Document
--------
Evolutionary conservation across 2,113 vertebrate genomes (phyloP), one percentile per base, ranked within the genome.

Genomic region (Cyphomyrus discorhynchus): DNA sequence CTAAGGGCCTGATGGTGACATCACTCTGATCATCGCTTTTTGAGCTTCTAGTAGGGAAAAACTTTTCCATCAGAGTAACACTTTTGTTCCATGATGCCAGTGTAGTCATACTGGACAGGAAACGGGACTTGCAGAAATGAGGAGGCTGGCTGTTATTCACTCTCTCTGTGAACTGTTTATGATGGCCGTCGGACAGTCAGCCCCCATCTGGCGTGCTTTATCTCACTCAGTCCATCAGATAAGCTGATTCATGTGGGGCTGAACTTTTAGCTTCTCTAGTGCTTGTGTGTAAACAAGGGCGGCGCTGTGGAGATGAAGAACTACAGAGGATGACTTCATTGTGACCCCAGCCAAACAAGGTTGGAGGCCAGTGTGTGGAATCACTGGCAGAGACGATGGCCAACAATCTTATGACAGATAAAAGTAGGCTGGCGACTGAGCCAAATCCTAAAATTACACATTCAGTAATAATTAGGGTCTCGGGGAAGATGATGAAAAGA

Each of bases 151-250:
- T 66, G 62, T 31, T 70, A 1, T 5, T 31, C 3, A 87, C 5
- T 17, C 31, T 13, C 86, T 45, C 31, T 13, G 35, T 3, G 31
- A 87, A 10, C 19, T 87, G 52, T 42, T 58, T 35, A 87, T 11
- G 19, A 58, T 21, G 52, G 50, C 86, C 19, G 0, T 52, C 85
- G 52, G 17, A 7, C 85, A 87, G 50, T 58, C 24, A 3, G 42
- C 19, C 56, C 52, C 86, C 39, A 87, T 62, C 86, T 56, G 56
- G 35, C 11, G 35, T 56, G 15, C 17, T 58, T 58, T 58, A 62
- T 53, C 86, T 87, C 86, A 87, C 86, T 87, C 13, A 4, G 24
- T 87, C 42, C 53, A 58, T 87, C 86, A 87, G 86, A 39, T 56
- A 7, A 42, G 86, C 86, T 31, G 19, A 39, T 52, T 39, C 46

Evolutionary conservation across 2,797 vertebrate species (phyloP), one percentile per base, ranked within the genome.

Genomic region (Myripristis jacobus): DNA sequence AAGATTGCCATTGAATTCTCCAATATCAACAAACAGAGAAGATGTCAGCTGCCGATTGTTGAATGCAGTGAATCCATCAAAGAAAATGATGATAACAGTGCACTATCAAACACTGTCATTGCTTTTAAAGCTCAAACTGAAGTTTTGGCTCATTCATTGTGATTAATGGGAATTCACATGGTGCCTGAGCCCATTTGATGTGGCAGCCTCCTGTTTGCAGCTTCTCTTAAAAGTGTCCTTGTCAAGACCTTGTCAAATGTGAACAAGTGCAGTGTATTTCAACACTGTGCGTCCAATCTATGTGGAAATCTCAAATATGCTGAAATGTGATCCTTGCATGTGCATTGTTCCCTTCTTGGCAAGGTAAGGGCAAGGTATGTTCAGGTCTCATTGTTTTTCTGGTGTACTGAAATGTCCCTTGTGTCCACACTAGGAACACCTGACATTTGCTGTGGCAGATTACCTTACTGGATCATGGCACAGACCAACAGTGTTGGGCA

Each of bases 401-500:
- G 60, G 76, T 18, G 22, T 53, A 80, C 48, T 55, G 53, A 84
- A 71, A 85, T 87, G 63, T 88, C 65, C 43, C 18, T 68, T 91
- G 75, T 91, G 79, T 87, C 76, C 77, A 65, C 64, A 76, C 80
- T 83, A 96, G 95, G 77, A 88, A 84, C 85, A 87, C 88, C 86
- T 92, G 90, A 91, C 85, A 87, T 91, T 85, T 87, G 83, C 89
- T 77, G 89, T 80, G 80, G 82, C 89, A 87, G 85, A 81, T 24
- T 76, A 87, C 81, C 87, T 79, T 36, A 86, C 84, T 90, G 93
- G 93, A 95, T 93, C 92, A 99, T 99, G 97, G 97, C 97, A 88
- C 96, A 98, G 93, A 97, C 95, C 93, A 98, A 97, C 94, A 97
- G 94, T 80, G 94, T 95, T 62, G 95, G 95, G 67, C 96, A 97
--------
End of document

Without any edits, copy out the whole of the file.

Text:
Evolutionary conservation across 2,113 vertebrate genomes (phyloP), one percentile per base, ranked within the genome.

Genomic region (Cyphomyrus discorhynchus): DNA sequence CTAAGGGCCTGATGGTGACATCACTCTGATCATCGCTTTTTGAGCTTCTAGTAGGGAAAAACTTTTCCATCAGAGTAACACTTTTGTTCCATGATGCCAGTGTAGTCATACTGGACAGGAAACGGGACTTGCAGAAATGAGGAGGCTGGCTGTTATTCACTCTCTCTGTGAACTGTTTATGATGGCCGTCGGACAGTCAGCCCCCATCTGGCGTGCTTTATCTCACTCAGTCCATCAGATAAGCTGATTCATGTGGGGCTGAACTTTTAGCTTCTCTAGTGCTTGTGTGTAAACAAGGGCGGCGCTGTGGAGATGAAGAACTACAGAGGATGACTTCATTGTGACCCCAGCCAAACAAGGTTGGAGGCCAGTGTGTGGAATCACTGGCAGAGACGATGGCCAACAATCTTATGACAGATAAAAGTAGGCTGGCGACTGAGCCAAATCCTAAAATTACACATTCAGTAATAATTAGGGTCTCGGGGAAGATGATGAAAAGA

Each of bases 151-250:
- T 66, G 62, T 31, T 70, A 1, T 5, T 31, C 3, A 87, C 5
- T 17, C 31, T 13, C 86, T 45, C 31, T 13, G 35, T 3, G 31
- A 87, A 10, C 19, T 87, G 52, T 42, T 58, T 35, A 87, T 11
- G 19, A 58, T 21, G 52, G 50, C 86, C 19, G 0, T 52, C 85
- G 52, G 17, A 7, C 85, A 87, G 50, T 58, C 24, A 3, G 42
- C 19, C 56, C 52, C 86, C 39, A 87, T 62, C 86, T 56, G 56
- G 35, C 11, G 35, T 56, G 15, C 17, T 58, T 58, T 58, A 62
- T 53, C 86, T 87, C 86, A 87, C 86, T 87, C 13, A 4, G 24
- T 87, C 42, C 53, A 58, T 87, C 86, A 87, G 86, A 39, T 56
- A 7, A 42, G 86, C 86, T 31, G 19, A 39, T 52, T 39, C 46

Evolutionary conservation across 2,797 vertebrate species (phyloP), one percentile per base, ranked within the genome.

Genomic region (Myripristis jacobus): DNA sequence AAGATTGCCATTGAATTCTCCAATATCAACAAACAGAGAAGATGTCAGCTGCCGATTGTTGAATGCAGTGAATCCATCAAAGAAAATGATGATAACAGTGCACTATCAAACACTGTCATTGCTTTTAAAGCTCAAACTGAAGTTTTGGCTCATTCATTGTGATTAATGGGAATTCACATGGTGCCTGAGCCCATTTGATGTGGCAGCCTCCTGTTTGCAGCTTCTCTTAAAAGTGTCCTTGTCAAGACCTTGTCAAATGTGAACAAGTGCAGTGTATTTCAACACTGTGCGTCCAATCTATGTGGAAATCTCAAATATGCTGAAATGTGATCCTTGCATGTGCATTGTTCCCTTCTTGGCAAGGTAAGGGCAAGGTATGTTCAGGTCTCATTGTTTTTCTGGTGTACTGAAATGTCCCTTGTGTCCACACTAGGAACACCTGACATTTGCTGTGGCAGATTACCTTACTGGATCATGGCACAGACCAACAGTGTTGGGCA

Each of bases 401-500:
- G 60, G 76, T 18, G 22, T 53, A 80, C 48, T 55, G 53, A 84
- A 71, A 85, T 87, G 63, T 88, C 65, C 43, C 18, T 68, T 91
- G 75, T 91, G 79, T 87, C 76, C 77, A 65, C 64, A 76, C 80
- T 83, A 96, G 95, G 77, A 88, A 84, C 85, A 87, C 88, C 86
- T 92, G 90, A 91, C 85, A 87, T 91, T 85, T 87, G 83, C 89
- T 77, G 89, T 80, G 80, G 82, C 89, A 87, G 85, A 81, T 24
- T 76, A 87, C 81, C 87, T 79, T 36, A 86, C 84, T 90, G 93
- G 93, A 95, T 93, C 92, A 99, T 99, G 97, G 97, C 97, A 88
- C 96, A 98, G 93, A 97, C 95, C 93, A 98, A 97, C 94, A 97
- G 94, T 80, G 94, T 95, T 62, G 95, G 95, G 67, C 96, A 97